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Friday, November 2, 2018

Health care, disease care, or killing care?

Hugo Caicedo
Harvard Blogs
Originally published October 1, 2018

Traditional medical practice is rooted in advanced knowledge of diseases, their most appropriate treatment, and adequate proficiency in its applied practice. Notably, today, medical treatment does not typically occur until disease symptoms have manifested. While we now have ways to develop therapies that can halt the progression of some symptomatic diseases, symptomatic solutions are not meant to serve as a cure of disease but palliative treatment of late-stage chronic diseases.

The reactive approach in most medical interventions is magnified in that medicine is prone to errors. In November of 1999, the U.S. National Academy of Science, an organization representing the most highly regarded scientists and physician researchers in the U.S., published the report To Err is Human.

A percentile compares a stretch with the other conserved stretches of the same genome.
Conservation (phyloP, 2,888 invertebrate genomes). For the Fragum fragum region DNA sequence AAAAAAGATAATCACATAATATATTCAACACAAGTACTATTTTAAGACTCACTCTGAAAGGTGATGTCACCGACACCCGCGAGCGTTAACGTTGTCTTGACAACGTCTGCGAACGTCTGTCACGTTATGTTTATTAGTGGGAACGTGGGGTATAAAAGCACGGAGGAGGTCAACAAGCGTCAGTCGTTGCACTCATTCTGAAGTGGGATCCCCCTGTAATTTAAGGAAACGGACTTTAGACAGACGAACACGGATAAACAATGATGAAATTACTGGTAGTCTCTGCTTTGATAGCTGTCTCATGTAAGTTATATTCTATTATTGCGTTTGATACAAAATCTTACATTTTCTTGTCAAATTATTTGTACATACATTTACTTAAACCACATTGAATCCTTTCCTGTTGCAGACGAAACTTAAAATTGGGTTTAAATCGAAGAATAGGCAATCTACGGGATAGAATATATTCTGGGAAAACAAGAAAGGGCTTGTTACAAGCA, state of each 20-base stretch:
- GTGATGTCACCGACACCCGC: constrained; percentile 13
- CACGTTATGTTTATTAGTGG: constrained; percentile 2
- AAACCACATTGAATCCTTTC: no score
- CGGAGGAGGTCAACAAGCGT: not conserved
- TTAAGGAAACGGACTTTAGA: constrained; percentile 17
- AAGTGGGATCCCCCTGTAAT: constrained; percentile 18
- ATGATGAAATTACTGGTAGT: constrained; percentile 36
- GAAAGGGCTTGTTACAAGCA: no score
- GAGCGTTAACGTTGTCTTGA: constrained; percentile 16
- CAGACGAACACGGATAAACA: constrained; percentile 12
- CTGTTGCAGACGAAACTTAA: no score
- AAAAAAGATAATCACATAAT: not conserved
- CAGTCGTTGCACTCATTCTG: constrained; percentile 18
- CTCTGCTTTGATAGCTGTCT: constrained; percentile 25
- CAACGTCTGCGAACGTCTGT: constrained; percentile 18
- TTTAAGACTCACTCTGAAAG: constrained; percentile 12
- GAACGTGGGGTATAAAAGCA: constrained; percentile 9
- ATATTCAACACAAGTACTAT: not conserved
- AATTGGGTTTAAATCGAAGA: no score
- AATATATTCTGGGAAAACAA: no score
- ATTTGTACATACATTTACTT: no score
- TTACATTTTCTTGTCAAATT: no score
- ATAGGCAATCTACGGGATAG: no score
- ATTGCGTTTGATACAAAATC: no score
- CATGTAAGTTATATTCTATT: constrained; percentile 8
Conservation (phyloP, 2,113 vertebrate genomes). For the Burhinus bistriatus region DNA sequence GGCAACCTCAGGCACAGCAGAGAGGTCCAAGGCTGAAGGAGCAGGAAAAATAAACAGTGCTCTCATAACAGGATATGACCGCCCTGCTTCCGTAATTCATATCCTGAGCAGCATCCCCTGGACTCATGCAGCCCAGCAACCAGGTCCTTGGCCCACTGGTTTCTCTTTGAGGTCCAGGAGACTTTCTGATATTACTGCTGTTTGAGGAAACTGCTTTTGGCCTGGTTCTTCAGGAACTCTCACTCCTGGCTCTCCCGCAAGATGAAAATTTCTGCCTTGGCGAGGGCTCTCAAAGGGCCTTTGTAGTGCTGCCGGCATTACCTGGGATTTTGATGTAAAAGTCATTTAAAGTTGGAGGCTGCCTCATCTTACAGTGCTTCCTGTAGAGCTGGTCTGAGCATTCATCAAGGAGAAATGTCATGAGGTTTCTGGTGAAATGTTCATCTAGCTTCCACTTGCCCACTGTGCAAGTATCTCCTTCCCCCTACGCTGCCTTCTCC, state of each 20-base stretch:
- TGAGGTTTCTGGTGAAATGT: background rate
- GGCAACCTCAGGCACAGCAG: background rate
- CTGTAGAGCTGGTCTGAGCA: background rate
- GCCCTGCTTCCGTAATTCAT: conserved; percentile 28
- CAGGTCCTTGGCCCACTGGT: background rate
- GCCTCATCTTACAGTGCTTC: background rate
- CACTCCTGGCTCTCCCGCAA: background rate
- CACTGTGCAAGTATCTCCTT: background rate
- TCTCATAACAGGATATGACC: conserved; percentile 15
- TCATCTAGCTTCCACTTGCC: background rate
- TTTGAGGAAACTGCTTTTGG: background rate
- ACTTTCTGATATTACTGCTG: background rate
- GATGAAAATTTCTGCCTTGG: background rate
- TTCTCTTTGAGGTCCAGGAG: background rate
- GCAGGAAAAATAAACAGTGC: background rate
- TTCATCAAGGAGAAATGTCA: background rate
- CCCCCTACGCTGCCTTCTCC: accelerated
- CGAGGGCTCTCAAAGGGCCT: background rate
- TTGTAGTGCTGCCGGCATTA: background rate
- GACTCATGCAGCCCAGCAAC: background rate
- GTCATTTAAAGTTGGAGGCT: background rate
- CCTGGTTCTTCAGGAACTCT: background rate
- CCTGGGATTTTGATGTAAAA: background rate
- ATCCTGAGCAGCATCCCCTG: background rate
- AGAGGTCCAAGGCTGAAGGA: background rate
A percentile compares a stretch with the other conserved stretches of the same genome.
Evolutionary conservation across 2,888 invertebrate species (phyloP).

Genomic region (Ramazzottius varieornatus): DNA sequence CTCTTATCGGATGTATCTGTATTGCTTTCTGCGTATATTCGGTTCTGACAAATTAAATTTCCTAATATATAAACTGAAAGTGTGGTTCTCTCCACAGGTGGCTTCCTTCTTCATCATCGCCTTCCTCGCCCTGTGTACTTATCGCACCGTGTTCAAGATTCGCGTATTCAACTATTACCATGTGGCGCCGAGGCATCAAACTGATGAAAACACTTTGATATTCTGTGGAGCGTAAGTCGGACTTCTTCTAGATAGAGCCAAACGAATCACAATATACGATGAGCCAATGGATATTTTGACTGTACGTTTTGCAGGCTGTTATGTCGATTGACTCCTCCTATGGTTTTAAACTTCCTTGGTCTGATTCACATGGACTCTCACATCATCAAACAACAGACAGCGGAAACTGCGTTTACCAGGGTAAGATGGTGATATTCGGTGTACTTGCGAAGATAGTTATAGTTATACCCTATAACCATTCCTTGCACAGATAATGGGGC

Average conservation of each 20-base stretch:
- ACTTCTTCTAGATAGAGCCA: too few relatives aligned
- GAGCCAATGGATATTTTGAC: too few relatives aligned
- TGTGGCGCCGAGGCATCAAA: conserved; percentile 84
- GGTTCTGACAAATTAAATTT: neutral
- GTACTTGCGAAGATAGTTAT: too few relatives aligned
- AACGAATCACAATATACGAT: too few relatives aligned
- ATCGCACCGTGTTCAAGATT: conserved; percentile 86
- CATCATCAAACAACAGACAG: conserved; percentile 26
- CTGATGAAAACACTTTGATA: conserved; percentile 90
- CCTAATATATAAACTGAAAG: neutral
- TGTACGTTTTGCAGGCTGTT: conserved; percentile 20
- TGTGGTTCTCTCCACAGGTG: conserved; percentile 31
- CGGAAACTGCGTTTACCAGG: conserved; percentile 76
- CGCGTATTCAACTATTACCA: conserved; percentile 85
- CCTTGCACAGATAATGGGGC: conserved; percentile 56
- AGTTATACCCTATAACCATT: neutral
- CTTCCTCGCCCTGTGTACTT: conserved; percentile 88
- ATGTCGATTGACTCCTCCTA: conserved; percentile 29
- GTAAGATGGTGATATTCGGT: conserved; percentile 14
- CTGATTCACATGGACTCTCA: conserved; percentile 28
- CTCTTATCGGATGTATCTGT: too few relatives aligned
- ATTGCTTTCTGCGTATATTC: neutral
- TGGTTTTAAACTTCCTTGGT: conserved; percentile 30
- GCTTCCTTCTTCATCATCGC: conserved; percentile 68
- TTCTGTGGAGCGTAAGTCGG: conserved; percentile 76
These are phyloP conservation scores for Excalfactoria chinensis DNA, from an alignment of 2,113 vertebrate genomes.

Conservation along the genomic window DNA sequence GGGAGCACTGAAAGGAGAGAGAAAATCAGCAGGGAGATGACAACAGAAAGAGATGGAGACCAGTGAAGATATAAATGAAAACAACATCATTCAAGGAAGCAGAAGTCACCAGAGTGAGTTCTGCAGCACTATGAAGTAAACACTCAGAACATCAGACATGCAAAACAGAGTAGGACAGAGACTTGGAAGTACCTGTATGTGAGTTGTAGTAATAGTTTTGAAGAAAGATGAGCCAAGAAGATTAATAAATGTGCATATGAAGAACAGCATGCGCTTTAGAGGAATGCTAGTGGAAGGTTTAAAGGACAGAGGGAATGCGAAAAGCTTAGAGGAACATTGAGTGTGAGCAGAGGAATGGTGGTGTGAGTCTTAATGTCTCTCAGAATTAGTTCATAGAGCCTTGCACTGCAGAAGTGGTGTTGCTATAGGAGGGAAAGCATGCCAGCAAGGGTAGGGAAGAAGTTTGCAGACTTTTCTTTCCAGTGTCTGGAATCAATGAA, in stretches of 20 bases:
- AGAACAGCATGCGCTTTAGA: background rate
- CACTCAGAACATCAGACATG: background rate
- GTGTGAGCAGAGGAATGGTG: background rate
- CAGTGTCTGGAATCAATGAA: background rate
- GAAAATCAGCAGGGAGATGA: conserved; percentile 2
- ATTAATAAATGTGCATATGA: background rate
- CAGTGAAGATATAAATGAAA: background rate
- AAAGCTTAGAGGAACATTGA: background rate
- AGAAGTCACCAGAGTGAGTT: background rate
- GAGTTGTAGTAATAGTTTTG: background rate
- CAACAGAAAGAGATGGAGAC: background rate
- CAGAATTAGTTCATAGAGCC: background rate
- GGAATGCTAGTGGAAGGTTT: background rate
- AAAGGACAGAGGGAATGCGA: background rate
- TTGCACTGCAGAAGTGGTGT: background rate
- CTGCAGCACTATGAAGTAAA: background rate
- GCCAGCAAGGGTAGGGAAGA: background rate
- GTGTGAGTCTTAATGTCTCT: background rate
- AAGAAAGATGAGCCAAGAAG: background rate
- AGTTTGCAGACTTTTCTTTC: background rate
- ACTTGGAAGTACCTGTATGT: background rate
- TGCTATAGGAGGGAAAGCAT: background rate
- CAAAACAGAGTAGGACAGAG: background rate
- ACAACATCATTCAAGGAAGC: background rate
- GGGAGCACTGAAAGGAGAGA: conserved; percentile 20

The manuscript noted that medical error was a leading cause of patient deaths killing up to 98,000 people in the U.S. every year. One hypothesis that came up was that patient data was being poorly collected, aggregated, and shared among different hospitals and even within the same health system. Health policies such the Health Information Technology for Economic and Clinical Health Act (HITECH) in 2009 and the Affordable Care Act (ACA) in 2010, primarily focused on optimizing clinical and operational effectiveness through the use of health information technology and expansion of government insurance programs, respectively. However, they did not effectively address the issue of medical errors such as poor judgment, mistaken diagnoses, inadequately coordinated care, and incompetent skill that can directly result in patient harm and death.

The blog post is here.